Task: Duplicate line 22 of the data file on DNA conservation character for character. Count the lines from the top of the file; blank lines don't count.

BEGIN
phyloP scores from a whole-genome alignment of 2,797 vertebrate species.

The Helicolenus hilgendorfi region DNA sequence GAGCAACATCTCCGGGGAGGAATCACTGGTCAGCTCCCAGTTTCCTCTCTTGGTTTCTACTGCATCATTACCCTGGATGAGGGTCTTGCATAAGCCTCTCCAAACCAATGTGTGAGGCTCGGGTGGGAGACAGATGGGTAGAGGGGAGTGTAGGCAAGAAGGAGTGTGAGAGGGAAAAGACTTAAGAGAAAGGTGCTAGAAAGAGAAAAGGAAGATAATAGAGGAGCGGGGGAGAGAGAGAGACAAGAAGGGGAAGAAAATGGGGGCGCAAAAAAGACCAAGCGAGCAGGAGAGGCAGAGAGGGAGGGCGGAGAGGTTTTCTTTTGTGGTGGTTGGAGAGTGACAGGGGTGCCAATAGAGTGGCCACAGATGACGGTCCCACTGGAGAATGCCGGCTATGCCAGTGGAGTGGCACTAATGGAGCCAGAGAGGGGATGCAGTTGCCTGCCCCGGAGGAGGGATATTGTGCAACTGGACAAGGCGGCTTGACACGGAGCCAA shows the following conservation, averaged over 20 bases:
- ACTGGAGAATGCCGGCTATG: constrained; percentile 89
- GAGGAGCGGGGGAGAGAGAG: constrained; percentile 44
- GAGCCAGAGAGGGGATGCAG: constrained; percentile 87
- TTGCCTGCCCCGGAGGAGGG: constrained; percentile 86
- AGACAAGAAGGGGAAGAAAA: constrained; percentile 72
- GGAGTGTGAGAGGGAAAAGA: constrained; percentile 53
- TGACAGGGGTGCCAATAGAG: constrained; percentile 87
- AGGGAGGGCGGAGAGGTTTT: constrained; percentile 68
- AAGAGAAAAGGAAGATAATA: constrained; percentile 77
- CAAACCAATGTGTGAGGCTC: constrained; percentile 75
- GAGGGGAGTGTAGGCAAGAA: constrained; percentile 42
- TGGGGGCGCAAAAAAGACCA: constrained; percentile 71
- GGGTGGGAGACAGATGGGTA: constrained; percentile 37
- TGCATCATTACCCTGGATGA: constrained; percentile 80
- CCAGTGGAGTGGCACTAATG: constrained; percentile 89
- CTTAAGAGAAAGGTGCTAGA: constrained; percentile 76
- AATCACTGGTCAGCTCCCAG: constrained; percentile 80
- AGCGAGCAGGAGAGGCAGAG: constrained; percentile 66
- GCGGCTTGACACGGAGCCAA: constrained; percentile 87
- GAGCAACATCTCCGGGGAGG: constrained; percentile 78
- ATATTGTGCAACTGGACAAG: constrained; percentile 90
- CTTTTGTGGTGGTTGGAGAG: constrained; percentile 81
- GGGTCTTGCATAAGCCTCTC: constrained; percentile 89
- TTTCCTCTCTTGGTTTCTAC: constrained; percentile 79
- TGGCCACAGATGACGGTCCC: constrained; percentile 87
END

- GAGCAACATCTCCGGGGAGG: constrained; percentile 78